WATCH: Miranda Lambert Performs Acoustic Version of ‘Ghost’ With Jon Randall, Jack Ingram

by Lauren Boisvert
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Miranda Lambert, Jack Ingram, and Jon Randall’s breakup song, “Ghost,” turned one year old recently, and “The Marfa Tapes” collaborators celebrated by treating fans to a live acoustic version of the song. The recordings are similar, in that “Ghost” on the album is also a stripped-down, raw version. But, here, with the addition of the recorded video of the performance, we get to see the emotions play out.

On the album, the “fourth voice” is the sound of nature, the campfire, and the Texas desert where “The Marfa Tapes” was recorded. In this new performance, we bring the three of them indoors, which provides a different sound. It’s more crisp and put together, as opposed to the raw nature of the album. Indoors, the sound has no real place to travel, and so it’s concentrated in the space. On “The Marfa Tapes,” the music spreads, and it’s slightly less contained.

Vocally, Miranda Lambert–who will perform at the Billboard Awards coming up–brings “Ghost” to a different level in this recording. Her voice sounds stronger and clearer, just by the fact that she’s not singing outside. Lyrically, the song is amazing. It tells the story of a terrible relationship finally ending. “Silly boy, only heaven knows / That I ain’t afraid of ghosts,” sings Lambert in the chorus. There are hints that this relationship may be abusive, or that the man is just plain mean, and by ending it the speaker is regaining her power. She makes it clear that she’s not afraid of ghosts.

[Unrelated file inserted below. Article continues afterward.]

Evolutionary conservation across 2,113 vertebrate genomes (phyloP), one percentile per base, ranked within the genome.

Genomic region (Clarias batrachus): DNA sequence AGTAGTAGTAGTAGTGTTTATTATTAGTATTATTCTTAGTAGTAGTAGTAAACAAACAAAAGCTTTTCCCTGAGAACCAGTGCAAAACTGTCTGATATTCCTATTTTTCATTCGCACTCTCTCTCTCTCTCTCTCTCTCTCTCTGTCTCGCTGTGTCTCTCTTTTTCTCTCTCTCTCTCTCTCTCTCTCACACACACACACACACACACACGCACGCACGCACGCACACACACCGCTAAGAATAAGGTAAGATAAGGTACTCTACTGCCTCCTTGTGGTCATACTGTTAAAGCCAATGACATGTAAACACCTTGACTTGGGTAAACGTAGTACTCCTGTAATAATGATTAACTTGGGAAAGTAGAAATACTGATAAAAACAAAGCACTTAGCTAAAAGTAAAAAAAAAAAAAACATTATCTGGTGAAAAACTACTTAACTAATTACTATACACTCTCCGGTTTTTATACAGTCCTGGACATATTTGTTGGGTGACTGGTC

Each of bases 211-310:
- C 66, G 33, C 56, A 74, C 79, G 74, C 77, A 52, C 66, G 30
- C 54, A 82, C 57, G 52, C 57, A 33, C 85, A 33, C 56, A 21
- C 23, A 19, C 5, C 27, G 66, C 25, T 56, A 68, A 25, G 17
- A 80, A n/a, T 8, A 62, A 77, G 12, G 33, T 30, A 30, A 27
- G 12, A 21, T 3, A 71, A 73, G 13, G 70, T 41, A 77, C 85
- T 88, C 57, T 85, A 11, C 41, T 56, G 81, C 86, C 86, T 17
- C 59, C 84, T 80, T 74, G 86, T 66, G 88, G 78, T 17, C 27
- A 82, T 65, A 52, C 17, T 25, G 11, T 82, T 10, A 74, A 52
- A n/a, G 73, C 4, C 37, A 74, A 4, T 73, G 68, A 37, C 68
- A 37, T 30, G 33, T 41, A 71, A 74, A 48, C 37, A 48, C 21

“Ghost” calls to mind Carrie Underwood’s “Ghost Story” for a similar reason; although “Ghost Story” is more about a man tormented by a woman’s memory after their relationship has ended, “Ghost” shares a similar sentiment from the female perspective: the relationship has ended, and I’m not thinking about you anymore.

Miranda Lambert, Jack Ingram, and Jon Randall Record New Version of ‘Ghost’

“The Marfa Tapes” is a special album simply by how raw and real it is. The three recorded it outside, in the Texas desert, around a campfire. Just two guitars, Miranda Lambert’s vocals, and the sounds of nature. In December 2021, Jack Ingram and Jon Randall spoke about the inspirations for the album. The trio also included a visual element to the album that completes the whole experience.

The album released in 2021, and the accompanying documentary dropped on Paramount+ on January 20, 2022. It provided a behind-the-scenes look at the making of “The Marfa Tapes,” plus each recording from the 15-track album.

Lambert once described “The Marfa Tapes” as “scary, it’s risky, it’s very, very vulnerable. To not have any fixes. To not have any production. Just let the wind blow and the birds and the cows and kind of let it be.” The raw, intimate experience of “The Marfa Tapes” never gets old, and neither does hearing Miranda Lambert’s impeccable voice.

Outsider.com